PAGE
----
• Black pepper to taste
  • Cayenne pepper to taste
  • Cajun/Creole seasoning to taste
  • Salt to taste
  • 1/2 Tsp. thyme
  • 1 Tsp. oregano


Serves 4

Chop up vegetables, cut up chicken and sausage.

Cover the chicken pieces liberally in the Cajun/Creole seasoning of your choice– I used Tony Chachere’s Creole Seasoning. Add a tablespoon of olive oil to a pan, get it good and hot, and brown the chicken and sausage. Then add the vegetables and cook until the veggies start to soften up, then we’ll take the cooked meat and veggies off the heat and set aside.

Most other Cajun Pasta recipes online call for adding heavy cream, and I’m sure those versions are really good, but I like to keep it a little lighter with my version (and I didn’t have any heavy cream anyway). So I made a roux, as with the Gumbo/Jambalaya recipe, but using 1/4 cup or a little less of olive oil. Add the olive oil to a pot large enough to finish cooking all the ingredients. Heat the oil on medium heat and gradually add the flour, stirring it in constantly. Since we’re using olive oil, which doesn’t withstand heat as well as butter or peanut oil, don’t cook the roux until it’s browned, we’ll go with a “blond” roux– just cook and stir until it’s the consistency, but not the color, of peanut butter.

When the roux is ready, add the cooked meat and veggies, the tomatoes, and slowly add and stir in the chicken stock. Add the seasonings, including more of the Cajun/Creole seasoning if you like. Simmer for about 20 minutes- 1/2 hour. Add the lime juice when it’s almost done cooking.

Serve over your favorite pasta (I used penne rigate), and add shredded parmesan cheese, and some chopped parsley if you like. Enjoy!


PaellaPaella is a dish originated by Spanish peasants, who used whatever they had on hand that day to make it, with local vegetables and whatever meat they could get hold of– often rabbit. That sense of improvisation makes paella perfect for

Over the years I’ve made many variations on Paella (Haven’t tried a version with rabbit yet, though). Often Paella has a combination of meats, seafood being very prominent. But I’ve made a version that was chicken-only when we had a friend over who was allergic to shellfish. And it would be very easy to make a very good vegetarian Paella, maybe with some eggplant added. So feel free to experiment with your own ingredients!

Pretty much the only constant ingredients when making paella are some type of short-grain rice and saffron. Fun fact about saffron- it’s one of the most expensive, if not the most expensive, spices per pound in the world. But don’t let that discourage you and decide to leave it out– you only use a very small amount. The distinctive bright yellow color and the unique and very distinctive flavor saffron adds to Paella makes it a very key ingredient.

For the rice, I used to use Arborio, the same style used for Risotto, but I recently read that it’s too starchy for Paella– the starchiness of Arborio is what gives Risotto that creamy texture when you stir the Risotto while it’s cooking. So for this recipe I tried a “Calrose” rice. I’ve heard Valencia or Calasparra are better, but they may be hard to find and may require purchasing online.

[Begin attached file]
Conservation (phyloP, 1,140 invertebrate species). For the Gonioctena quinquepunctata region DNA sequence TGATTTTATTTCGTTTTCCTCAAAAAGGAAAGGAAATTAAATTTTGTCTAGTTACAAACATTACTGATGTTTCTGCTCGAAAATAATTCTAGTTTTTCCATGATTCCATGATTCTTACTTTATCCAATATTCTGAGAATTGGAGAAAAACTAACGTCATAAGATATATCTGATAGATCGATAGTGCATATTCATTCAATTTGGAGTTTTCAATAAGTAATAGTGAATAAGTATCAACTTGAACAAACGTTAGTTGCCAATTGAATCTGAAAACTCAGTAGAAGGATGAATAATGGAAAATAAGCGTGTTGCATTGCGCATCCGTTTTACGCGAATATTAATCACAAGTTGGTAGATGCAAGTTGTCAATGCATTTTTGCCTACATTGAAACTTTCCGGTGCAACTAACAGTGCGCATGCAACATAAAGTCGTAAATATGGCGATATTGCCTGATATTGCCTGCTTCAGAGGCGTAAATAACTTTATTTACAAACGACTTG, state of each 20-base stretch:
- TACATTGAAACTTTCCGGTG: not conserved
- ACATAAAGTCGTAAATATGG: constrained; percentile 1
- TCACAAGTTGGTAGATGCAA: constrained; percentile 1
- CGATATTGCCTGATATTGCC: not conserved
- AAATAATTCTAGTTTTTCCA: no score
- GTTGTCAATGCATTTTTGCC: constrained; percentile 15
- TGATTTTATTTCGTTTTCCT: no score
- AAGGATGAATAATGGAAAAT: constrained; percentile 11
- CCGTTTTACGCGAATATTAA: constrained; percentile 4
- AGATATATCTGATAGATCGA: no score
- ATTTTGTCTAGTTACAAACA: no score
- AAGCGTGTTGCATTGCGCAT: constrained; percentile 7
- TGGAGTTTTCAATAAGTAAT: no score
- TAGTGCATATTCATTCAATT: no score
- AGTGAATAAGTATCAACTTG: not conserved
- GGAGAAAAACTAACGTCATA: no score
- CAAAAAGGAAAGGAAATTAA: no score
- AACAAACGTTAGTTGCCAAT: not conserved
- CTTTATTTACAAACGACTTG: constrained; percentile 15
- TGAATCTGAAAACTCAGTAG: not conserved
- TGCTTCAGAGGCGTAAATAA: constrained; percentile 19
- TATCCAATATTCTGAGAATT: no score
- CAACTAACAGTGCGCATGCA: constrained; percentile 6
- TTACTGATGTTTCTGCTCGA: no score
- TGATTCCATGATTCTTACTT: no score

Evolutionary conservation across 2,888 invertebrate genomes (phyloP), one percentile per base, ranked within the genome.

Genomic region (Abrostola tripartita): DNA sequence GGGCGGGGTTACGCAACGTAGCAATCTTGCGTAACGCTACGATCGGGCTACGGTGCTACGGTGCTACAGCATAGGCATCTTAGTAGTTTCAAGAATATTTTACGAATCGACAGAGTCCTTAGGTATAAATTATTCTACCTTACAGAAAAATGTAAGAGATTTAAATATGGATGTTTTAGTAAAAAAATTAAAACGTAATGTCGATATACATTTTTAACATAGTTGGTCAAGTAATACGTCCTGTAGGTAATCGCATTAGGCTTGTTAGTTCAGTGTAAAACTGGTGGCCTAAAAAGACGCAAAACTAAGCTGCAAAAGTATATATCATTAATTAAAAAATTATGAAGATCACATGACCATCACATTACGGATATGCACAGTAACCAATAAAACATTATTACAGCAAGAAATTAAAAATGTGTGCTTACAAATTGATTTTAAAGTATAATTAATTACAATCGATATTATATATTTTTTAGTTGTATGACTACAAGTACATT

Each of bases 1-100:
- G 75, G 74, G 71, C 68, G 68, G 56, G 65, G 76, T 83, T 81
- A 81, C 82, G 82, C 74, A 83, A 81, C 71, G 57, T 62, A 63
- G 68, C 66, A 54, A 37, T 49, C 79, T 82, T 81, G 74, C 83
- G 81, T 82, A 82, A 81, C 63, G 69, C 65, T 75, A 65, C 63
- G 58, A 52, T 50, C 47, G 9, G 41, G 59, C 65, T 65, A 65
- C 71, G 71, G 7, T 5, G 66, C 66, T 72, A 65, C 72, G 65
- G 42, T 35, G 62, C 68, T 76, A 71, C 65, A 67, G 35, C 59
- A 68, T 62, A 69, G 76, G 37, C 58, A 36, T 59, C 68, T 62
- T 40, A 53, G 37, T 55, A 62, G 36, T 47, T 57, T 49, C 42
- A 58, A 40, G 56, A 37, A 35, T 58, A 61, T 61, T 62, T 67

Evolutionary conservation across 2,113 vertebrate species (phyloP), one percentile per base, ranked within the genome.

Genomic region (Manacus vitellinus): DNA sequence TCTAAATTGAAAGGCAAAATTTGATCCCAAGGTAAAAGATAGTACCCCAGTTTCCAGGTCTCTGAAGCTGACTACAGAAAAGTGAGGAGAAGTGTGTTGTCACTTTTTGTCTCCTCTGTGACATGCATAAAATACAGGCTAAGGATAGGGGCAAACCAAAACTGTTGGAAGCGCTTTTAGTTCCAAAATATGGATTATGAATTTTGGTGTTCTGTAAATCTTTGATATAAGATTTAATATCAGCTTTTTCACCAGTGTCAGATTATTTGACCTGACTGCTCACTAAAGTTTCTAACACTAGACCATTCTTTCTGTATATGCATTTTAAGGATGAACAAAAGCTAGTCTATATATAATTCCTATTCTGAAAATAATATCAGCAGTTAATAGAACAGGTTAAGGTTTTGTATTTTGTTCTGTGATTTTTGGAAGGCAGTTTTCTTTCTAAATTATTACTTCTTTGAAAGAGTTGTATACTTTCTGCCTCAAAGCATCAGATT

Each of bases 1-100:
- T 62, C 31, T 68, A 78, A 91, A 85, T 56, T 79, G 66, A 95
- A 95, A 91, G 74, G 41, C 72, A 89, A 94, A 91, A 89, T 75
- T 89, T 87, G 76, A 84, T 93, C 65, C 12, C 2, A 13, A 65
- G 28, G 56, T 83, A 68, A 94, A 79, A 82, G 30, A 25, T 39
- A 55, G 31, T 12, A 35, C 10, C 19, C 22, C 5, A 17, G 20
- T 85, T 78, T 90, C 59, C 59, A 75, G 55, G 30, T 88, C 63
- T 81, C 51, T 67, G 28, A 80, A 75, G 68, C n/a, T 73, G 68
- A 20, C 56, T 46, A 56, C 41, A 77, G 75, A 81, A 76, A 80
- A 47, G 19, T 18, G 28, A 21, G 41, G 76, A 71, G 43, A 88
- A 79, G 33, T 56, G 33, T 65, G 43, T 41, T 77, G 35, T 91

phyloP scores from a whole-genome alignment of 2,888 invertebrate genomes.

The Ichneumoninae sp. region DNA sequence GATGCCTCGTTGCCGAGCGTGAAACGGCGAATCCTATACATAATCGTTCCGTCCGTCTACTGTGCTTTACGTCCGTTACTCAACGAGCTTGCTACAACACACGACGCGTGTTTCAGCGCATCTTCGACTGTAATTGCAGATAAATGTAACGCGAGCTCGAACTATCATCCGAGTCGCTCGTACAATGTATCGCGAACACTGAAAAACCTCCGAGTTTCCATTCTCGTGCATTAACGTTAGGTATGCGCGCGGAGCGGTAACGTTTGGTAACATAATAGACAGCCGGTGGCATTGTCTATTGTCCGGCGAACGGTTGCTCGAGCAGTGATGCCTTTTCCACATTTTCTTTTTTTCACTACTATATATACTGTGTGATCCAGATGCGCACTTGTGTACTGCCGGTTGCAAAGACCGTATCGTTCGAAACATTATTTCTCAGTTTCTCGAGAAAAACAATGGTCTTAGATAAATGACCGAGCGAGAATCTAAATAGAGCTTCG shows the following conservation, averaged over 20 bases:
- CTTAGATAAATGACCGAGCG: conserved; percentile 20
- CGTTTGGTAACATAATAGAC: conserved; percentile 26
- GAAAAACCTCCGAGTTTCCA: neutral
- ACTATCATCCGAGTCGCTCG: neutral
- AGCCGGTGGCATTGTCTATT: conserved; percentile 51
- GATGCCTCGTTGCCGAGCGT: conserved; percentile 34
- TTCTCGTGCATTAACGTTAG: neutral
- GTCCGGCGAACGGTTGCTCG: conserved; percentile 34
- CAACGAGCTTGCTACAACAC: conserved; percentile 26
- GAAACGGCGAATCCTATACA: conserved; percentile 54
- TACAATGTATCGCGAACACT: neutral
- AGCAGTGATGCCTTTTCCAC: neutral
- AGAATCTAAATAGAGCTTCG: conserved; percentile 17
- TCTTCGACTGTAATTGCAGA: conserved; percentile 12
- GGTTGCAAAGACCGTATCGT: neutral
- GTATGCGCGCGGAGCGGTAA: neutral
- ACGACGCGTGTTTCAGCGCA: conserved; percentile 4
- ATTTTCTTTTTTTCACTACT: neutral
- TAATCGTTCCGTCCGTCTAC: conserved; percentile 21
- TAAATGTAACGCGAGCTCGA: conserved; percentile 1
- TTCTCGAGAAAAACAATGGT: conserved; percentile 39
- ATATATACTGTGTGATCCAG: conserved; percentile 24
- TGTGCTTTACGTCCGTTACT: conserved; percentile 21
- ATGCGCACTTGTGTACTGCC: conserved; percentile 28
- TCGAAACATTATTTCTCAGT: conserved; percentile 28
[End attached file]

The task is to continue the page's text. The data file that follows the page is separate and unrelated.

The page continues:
So for my version these days I’ve settled on a combo of chicken, Mexican Chorizo (I take it out of its casing and roll up little chorizo meatballs), shrimp and mussels. Spanish Chorizo might be a more “authentic” choice but I like the Mexican version. As for vegetables, my version is a little more unothodox– I like adding artichoke hearts, which I don’t think I ever saw in any Paella recipe but I think works in my version. Peas seem to be typical in every other Paella recipe I’ve seen, but peas are one of the few vegetables I’m not really crazy about, so I leave them out. Please feel free to add peas to yours if you like them. I’ve joked my version should really be called “Aella”, because….no P’s! (Sorry, that’s why I don’t write a humor blog).

With its bright colors– the bright yellow from the saffron, the green and red of the peppers and tomatoes, this makes a festive meal for around the holidays. Many families have a “Feast of Seven Fishes” tradition on Christmas Eve– an all-seafood Paella could easily be part of that. Heck, even if you’re looking for something a little different for Christmas dinner. Or this would work for a New Year’s Eve dinner as well. Anytime is Paella time. Enjoy!


  • 1 1/2 cups short grain rice (Calrose or Valencia is good; Arborio will work too)
  • 2 boneless chicken breasts
  • 16 jumbo shrimp
  • 2 links Mexican chorizo
  • 1/2 lb. mussels
  • 1 green bell pepper or 1/2 green, 1/2 red pepper
  • 1 medium-sized onion
  • 4-5 cloves garlic, minced
  • 1 15oz. can petite diced tomatoes
  • 1 15oz. can quartered artichoke hearts
  • 1 bottle of clam juice
  • 2 1/2 cups low-sodium chicken stock
  • Juice from 1-2 lemons
  • 1/2 Tsp. thyme
  • 1/2 Tsp. oregano
  • 1/2 Tsp. black pepper
  • 1/2-1 Tsp. Creole-style Seasoning (Like Tony Chachere’s)
  • 1/4 Tsp. Saffron
  • 2 Tbsp. olive oil


Special Utensils: